You do a lot of generalizing – “many people question” – that sort of thing.  Remember that in analysis, the more specific, the better. You need to drill down and be VERY clear and VERY specific about exactly WHAT you’re talking about.  For example, when you say, on page 3, that “closure” is a reason for supporting the death penalty, what does that even mean?  Is one family’s closure going to be the same as another’s?  Is there EVIDENCE for this as a CREDIBLE reason to support state-sanctioned execution?  What does “serving justice” mean?  Honestly; *I* think that spending the rest of one’s life in prison, deprived of liberty and human interaction, is a FAR more “just” punishment for a heinous crime than the oblivion of death, so “serving justice” as an argument in favor of capital punishment doesn’t quite work for me.  Is there evidence that the death penalty – as we currently practice it – really IS a deterrent to other would-be criminals?

    See what I mean?

    Go through your essay point-by-point and really CHALLENGE yourself.  Can you PROVE your claims with evidence from your research?  Do all the points you make satisfy the “so what?” questions?  Have you given your reader enough background and foundation to understand the issue and form their OWN opinion about it?

    Keep working; you have the framework, you just need to sharpen your focus.


        Mrs. Chili

I’m already pessimistic about how these papers are going to turn out.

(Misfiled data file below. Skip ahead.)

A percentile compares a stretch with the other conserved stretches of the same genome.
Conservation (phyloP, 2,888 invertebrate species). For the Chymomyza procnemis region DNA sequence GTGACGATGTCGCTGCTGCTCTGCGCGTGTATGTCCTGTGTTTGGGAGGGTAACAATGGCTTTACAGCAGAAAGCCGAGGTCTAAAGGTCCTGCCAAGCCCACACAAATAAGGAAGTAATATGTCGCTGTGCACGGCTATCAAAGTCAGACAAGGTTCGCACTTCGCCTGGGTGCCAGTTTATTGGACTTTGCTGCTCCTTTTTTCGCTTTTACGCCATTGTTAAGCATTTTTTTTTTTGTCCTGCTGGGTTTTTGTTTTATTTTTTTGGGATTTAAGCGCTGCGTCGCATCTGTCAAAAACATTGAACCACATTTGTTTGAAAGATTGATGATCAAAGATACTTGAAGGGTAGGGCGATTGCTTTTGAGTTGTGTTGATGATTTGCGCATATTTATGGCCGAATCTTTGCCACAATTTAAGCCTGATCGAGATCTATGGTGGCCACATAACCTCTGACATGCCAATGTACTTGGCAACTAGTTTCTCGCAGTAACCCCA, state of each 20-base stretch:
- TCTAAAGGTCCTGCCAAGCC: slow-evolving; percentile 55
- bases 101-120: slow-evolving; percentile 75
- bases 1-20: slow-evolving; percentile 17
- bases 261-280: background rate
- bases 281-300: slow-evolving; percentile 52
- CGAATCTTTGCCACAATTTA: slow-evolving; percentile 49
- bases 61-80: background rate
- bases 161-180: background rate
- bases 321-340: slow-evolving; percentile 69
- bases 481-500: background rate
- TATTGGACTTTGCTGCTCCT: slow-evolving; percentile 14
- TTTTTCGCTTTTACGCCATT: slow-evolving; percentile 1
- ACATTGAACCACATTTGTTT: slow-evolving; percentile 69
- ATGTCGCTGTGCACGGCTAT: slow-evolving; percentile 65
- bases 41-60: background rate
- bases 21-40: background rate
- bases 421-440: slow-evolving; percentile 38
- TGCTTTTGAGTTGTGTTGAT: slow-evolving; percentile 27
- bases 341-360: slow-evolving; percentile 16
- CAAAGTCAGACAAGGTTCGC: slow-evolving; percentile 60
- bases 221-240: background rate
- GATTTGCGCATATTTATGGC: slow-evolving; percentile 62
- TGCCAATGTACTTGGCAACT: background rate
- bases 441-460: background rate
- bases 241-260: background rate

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3 responses to “Giving Feedback

  1. Thanks for the solidarity!

    I too wonder at my own efforts in comparison to my students’. Like your response to Hannah, I try to address just a few, usually global, concerns. But recent drafts in my classes, too, suggest that students aren’t so very concerned.

    For years, I too have asked that students avoid topics like abortion and the death penalty. Now that Amendment One has passed here in Tennessee, however I wonder if I’ve helped mute conversations I should have instead encouraged. I’m thinking of putting pro-choice/anti-choice back on the table.

    What do you think?

  2. Oh, poke around, here and on theinnerdoor, and you’ll have a pretty good idea what I think. I’m ALL ABOUT the conversation; the more controversial and “difficult,” the better.

    My least year teaching in a high school, my seniors took on The Handmaid’s Tale. This was during the 2012 election cycle, and I encouraged my kids to look for parallels (or, at least, points of contact) between this novel and what was happening every day on the news (you’ll recall with little difficulty that this was the election where the GOP just couldn’t stop talking about rape, yes?). By the time we were done with the novel, I’d gotten most of that class all fired up about the pay equity problem and rape culture. Then, we started reading Native Son, and things REALLY got good; privilege, poverty, opportunity, prejudice and racism….

    Look, one of my primary goals as a teacher is to produce thoughtful, engaged, PARTICIPATORY citizens. I can’t do that without talking – in clear, stark, and honest terms – about politics. Politics ARE personal, and young people, especially, need to understand that.

    Perhaps it’s time you restarted those silenced conversations?

  3. Also, you said, “I, too, have asked that students avoid topics like abortion and the death penalty.” I’ve NEVER asked that students avoid those topics, though I WILL admit to being sick, unto death, of essays trying to convince me that we should legalize pot or lower the drinking age. If the student can come up with an argument that hasn’t been beaten to death, then I’ll entertain the topic, but VERY few of them are talented enough thinkers to attack tired topics from new and interesting angles.